May 17, 2011 | by Andrew Kameka
What is MHL other than a new acronym for the tech averse Android community to remember? Well, aside from being the lifeblood of HDMI-out on the HTC EVO 3D and Samsung Galaxy S II, MHL is the next stage of media output from mobile phones.
MHL is shorthand for Mobile High-Definition Link, a connection standard that supports 1080p HD video and Digital Audio at 7.1 Surround Sound when linking a mobile device to a television. So when someone records video on an Android phone or wants to share select multimedia content on a TV, that person can connect their MHL-capable phone with a compliant television and enjoy a better media experience.
HDMI-out already handles that on my phone, so big deal, right? Wrong. What sets MHL apart is the ability to provide power while connected to a television. Current HDMI-out links from a cell phone can lead to battery draining quickly, but MHL connection modes actually enable charging while sending audio and video from the phone to an HDTV set. Rather than deplete the battery, MHL gives it a boost. And best of all, you can sit back down on the couch once the phone is connected since some handsets support remote control of the mobile device once linked.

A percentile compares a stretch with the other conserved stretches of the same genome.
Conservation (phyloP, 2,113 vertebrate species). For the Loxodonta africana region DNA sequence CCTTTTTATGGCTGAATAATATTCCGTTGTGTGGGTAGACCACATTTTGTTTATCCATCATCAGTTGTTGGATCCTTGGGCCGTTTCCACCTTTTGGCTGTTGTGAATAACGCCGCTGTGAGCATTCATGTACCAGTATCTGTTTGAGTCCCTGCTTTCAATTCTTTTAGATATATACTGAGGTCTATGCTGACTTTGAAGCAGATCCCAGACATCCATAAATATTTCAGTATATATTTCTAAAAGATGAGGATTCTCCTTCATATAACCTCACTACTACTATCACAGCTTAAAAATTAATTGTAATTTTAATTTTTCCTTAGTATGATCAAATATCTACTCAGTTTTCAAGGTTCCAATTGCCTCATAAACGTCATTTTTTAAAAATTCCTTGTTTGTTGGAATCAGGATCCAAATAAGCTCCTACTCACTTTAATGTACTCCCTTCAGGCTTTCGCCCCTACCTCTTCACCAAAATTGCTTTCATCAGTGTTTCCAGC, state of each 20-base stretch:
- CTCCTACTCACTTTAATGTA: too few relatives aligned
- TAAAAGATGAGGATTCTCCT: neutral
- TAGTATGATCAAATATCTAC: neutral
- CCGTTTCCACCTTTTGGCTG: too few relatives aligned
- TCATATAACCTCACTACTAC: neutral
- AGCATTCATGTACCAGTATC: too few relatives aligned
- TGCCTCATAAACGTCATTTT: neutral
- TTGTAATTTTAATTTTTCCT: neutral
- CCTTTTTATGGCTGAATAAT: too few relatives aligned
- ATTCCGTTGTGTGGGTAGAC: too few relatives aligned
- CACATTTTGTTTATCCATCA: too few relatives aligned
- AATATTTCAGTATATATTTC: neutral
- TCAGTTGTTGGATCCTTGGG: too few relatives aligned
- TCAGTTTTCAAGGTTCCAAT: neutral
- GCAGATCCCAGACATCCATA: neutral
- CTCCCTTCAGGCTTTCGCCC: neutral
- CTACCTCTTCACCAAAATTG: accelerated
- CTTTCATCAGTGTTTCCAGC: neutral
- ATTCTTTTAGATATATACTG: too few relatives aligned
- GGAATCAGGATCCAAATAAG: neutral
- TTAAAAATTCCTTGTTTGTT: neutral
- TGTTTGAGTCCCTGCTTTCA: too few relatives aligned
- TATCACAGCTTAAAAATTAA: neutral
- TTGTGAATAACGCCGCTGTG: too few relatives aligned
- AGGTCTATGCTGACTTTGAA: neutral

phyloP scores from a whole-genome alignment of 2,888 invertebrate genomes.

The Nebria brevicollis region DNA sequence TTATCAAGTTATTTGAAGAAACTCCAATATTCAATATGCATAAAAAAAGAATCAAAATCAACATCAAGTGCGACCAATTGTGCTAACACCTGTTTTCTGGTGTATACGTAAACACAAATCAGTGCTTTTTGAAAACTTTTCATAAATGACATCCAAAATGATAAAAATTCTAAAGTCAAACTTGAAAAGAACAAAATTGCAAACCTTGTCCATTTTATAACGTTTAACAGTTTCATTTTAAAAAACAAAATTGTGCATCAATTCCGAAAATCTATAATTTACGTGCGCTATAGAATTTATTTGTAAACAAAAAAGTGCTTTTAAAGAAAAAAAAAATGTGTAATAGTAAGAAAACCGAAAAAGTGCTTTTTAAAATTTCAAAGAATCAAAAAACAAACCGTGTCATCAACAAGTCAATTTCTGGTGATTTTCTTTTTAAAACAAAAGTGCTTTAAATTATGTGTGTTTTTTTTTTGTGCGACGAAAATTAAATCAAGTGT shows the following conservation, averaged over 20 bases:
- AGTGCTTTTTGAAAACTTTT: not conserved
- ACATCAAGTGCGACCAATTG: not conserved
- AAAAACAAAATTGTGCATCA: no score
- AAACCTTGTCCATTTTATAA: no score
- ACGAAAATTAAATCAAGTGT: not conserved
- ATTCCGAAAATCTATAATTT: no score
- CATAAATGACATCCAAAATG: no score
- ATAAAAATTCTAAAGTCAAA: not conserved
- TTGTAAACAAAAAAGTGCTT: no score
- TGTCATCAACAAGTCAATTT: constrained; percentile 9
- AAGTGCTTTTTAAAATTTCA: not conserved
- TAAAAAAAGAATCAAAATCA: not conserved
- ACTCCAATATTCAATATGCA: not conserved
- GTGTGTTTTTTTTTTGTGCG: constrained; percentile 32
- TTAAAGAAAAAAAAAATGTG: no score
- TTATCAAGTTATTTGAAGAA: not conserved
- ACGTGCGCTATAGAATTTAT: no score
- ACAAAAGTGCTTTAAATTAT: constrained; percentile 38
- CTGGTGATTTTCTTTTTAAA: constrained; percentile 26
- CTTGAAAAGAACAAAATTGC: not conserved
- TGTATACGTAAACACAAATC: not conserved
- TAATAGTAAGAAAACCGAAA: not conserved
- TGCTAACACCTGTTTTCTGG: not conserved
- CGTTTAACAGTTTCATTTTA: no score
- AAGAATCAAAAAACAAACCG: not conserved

MHL optimizes the connection of mobile devices. The days of having a special HDMI-out port and another port for charging will fade away. A switch in the MHL port recognizes when the user merely wants to charge the device and when he or she wishes to connect to a television. That, along with anti-piracy content protection and the ability to build at a lower cost, make MHL an appealing connection interface for phone makers.
Samsung, Sony Ericsson, and TOSHIBA are the only Android device makers who are part of the MHL Consortium, but more than 20 companies have licensed the technology. Acer is an MHL licensee, and HTC is including the technology in the upcoming HTC EVO 3D. Due to limitations of legacy sets, MHL may not be compatible with all devices and televisions for charging, so some MHL-capable devices may require adapters. The AT&T Infuse 4G is one such device. Below is a video showing how the set-up works with an adapter, but future televisions with MHL built-in will require only an MHL phone-to-television cable.
Fast forward to 1:54 if you want to only see the adapter demo.